Where ash tree removal and loss has created a significant effect on tree density and distribution, Great Parks is actively planting new trees through coordinated reforestation efforts. These tree planting projects include a variety of native tree species of varying sizes, with the end goal being a more diverse stand of trees for future generations to enjoy.
The following agencies provide comprehensive information about Emerald Ash Borer.
Don't Move Firewood
The forests of southwest Ohio have been under attack for years by a variety of non-native plant and insect species, but none have had the dramatic effect on our area as the emerald ash borer (EAB), which can now found in every Ohio county. Unfortunately, another potentially more destructive insect is making its way into our area called the Asian long-horned beetle (ALB), but so far it has not reached Hamilton County. These invasive species are spread mostly by people unknowingly moving infected firewood into uninfected forests and campgrounds. If you want to help save our forests, follow these two simple rules:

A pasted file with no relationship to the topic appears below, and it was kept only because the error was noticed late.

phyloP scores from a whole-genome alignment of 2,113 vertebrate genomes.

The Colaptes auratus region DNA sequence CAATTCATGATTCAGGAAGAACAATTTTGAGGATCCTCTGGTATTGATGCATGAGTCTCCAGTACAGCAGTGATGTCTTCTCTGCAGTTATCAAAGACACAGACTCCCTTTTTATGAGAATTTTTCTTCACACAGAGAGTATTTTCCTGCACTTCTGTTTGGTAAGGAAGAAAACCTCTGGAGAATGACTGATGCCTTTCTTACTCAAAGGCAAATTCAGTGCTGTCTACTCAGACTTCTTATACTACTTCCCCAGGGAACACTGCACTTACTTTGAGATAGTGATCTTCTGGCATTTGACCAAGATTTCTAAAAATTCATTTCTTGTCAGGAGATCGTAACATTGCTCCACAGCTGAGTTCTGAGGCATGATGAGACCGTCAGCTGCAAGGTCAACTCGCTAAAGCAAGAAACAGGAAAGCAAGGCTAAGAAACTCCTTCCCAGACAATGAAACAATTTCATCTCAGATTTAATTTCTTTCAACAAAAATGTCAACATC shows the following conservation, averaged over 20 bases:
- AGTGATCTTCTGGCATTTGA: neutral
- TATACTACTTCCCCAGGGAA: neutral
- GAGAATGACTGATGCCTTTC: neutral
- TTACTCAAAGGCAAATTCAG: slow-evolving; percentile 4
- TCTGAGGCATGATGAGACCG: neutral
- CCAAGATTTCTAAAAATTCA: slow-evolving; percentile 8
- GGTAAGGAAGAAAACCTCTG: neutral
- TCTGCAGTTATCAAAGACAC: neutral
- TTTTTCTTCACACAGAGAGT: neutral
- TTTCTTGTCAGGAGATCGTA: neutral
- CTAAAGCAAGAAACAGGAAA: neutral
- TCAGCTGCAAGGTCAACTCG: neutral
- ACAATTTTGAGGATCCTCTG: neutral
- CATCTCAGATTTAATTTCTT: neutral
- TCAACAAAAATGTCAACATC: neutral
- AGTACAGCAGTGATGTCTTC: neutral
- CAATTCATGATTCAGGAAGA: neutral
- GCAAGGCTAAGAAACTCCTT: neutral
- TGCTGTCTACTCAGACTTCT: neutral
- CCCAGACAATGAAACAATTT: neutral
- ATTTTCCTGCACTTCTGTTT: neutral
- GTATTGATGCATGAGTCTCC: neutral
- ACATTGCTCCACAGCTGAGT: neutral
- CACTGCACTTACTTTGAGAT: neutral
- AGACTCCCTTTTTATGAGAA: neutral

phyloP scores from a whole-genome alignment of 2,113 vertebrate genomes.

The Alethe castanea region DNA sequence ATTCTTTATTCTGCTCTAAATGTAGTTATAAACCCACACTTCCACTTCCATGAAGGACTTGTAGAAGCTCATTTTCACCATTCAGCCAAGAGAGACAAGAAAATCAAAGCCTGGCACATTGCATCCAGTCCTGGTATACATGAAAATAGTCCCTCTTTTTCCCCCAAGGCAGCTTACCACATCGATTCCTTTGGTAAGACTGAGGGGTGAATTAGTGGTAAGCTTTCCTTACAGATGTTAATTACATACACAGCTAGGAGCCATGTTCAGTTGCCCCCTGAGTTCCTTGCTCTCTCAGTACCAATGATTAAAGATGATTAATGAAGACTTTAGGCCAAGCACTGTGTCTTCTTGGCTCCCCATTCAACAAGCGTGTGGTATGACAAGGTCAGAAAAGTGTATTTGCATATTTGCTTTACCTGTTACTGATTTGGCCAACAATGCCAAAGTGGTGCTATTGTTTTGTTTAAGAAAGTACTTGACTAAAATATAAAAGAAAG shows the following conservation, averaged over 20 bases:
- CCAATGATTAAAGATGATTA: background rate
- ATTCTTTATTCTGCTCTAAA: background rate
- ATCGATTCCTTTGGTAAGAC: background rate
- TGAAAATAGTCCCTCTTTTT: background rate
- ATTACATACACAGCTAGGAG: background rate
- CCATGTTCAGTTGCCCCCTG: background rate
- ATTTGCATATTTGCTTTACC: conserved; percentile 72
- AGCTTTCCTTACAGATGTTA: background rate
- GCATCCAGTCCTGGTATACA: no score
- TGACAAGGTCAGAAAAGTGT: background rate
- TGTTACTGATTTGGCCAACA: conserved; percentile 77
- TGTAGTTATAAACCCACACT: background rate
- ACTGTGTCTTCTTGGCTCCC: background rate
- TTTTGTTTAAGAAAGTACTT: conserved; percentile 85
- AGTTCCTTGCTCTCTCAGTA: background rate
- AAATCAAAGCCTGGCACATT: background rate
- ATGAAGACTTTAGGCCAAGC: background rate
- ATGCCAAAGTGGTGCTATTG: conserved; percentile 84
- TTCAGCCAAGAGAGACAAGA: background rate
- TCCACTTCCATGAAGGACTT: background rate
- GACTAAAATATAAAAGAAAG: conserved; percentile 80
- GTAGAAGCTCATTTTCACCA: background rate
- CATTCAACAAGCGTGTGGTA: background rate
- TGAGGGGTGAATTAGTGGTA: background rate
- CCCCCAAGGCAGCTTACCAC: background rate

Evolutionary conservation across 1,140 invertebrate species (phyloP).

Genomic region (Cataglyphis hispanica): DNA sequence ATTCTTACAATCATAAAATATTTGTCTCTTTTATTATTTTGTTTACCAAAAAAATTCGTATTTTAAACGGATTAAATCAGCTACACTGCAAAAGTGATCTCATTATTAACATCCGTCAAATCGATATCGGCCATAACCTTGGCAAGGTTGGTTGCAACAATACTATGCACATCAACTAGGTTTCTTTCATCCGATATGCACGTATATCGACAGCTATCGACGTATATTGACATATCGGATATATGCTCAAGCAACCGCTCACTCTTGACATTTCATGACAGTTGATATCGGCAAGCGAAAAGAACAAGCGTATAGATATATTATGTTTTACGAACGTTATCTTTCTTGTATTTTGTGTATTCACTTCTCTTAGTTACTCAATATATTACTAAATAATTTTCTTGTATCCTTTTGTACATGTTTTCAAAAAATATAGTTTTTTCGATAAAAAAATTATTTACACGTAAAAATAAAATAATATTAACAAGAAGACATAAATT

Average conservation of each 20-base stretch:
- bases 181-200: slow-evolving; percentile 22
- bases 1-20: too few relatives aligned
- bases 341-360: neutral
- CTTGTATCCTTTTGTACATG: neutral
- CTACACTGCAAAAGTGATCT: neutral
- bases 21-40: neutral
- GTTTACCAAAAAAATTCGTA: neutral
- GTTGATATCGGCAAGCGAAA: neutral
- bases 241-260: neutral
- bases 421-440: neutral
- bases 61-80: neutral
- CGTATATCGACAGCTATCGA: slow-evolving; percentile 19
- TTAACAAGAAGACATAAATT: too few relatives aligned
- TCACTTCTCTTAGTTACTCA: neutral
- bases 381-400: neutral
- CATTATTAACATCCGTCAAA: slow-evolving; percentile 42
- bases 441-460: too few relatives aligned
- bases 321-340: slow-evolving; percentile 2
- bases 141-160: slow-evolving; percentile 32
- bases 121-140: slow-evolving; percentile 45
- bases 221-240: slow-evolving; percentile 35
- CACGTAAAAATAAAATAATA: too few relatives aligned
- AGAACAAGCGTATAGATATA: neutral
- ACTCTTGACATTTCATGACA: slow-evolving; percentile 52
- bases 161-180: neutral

- Don't move firewood. Buy local wood and either burn it on site or leave it behind. Do not take it with you.
- If you must buy firewood that is not local, buy only wood in its original wrapper bearing a USDA-approved logo, or buy firewood that has been kiln-dried. You can purchase clean firewood at Park District campgrounds and at Lake Isabella Family Fishing Center.
Great Parks of Hamilton County is working to reclaim prairies, wetlands and forests dominated by invading weeds. Trained staff and volunteers use techniques and equipment that provide the best results with the least negative impact on the environment. Some of the control methods include cutting, hand pulling, mowing, burning, spraying or injecting the safest effective herbicides. Although we will never control all the invasive plants, the results thus far are encouraging. Many acres of park land have been restored to their natural beauty and diversity.